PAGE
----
An Roinn Oideachais agus Eolaíochta

Department of Education and Science


Whole School Evaluation



Templemary National School

Killala, County Mayo

Uimhir rolla: 13758K


Date of inspection: 28 February 2008

Date of issue of report:




Whole-school evaluation

Introduction – school context and background

Quality of school management

Quality of school planning

Quality of learning and teaching

Quality of support for pupils


School Response to the Report





Whole-school evaluation


A whole-school evaluation of Templemary N.S. was undertaken in February, 2008. This report presents the findings of the evaluation and makes recommendations for improvement. The evaluation focused on the quality of teaching and learning in English, Irish, Mathematics and Social, Personal and Health Education.  The board of management was given an opportunity to comment in writing on the findings and recommendations of the report, and the response of the board will be found in the appendix of this report.




Introduction – school context and background


Templemary National School is a rural two-teacher school, situated five kilometres north of Killala. It is a good school with a dedicated and professional teaching staff. There is a strong culture of close links with the community and a policy of openness and transparency is evident. In 2007 the school participated in the making of a documentary for RTE about the work of the two-teacher school. The building dates from 1891 and although it is well maintained, it is inadequate in size. This poses challenges for the delivery of the Primary School Curriculum. The site itself is approximately half an acre.


The following table provides an overview of the enrolment and staffing in the school at the time of the evaluation:




Pupils enrolled in the school


Mainstream classes in the school


Teachers on the school staff


Mainstream class teachers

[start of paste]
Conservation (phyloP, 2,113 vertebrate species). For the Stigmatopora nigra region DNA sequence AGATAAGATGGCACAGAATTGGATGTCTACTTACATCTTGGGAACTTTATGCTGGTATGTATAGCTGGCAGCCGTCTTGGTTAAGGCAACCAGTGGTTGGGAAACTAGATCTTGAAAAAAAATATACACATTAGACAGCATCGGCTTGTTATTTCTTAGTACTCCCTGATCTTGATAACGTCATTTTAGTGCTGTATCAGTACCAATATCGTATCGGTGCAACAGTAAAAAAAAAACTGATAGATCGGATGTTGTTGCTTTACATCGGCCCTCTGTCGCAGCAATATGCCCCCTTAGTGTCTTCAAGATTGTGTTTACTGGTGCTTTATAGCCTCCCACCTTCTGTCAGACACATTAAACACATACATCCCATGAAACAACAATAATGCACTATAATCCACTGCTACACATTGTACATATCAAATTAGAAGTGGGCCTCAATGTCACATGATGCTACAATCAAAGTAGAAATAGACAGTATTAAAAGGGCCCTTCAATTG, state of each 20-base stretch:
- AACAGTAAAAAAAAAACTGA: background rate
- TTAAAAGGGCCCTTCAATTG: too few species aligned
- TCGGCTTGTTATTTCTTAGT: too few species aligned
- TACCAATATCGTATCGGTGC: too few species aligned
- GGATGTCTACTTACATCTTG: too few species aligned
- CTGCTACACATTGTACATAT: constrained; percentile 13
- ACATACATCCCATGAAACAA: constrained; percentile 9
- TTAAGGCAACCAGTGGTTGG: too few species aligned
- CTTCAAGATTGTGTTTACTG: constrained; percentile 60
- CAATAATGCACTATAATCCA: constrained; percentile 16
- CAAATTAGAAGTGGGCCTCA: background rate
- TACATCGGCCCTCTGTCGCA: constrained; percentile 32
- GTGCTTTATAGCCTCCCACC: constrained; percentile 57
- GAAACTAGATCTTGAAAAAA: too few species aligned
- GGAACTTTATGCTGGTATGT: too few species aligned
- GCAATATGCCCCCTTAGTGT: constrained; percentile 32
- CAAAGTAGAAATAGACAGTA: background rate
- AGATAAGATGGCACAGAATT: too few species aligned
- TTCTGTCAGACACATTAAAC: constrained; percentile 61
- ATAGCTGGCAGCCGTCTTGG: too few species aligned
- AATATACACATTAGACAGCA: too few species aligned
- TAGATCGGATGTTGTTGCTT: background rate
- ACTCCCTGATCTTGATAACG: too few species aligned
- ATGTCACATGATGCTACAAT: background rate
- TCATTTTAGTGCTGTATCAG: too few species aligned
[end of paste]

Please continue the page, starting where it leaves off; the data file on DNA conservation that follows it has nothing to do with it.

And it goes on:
Teachers working in support roles


Special needs assistants



The school participates in Delivering Equality of Opportunity in Schools (DEIS), an initiative of the Department of Education and Science to address educational disadvantage.



1.     Quality of school management


1.1 Characteristic spirit, mission or vision

The school is under the patronage of the Bishop of Killala and espouses a Christian ethos which is evident from the respectful and caring relationships that exist between the pupils themselves and also between pupils and teachers. The vision for the school is of a learning community that encourages the holistic development of pupils.



1.2 Board of management

The board of management is properly constituted. Members of the board, particularly the chairperson, are a visible supportive presence in the school. Members of the board have been allocated various tasks and they show commitment to their roles and carry out their duties very efficiently. It is recommended that the board now consider improving the facilities at the school. The school lacks facilities such as staff toilets, staff room, office space or storage space. It is recommended that the board make an application to the Planning Section of the Department of Education and Science with a view to extending and refurbishing the school building.



1.3 In-school management

The in-school management team consists of the principal and the special-duties teacher.  The principal is highly commended for his commitment and capacity in leading and managing the school. He promotes a positive school climate. Excellent working relationships exist among the school staff, members of the board of management and parents.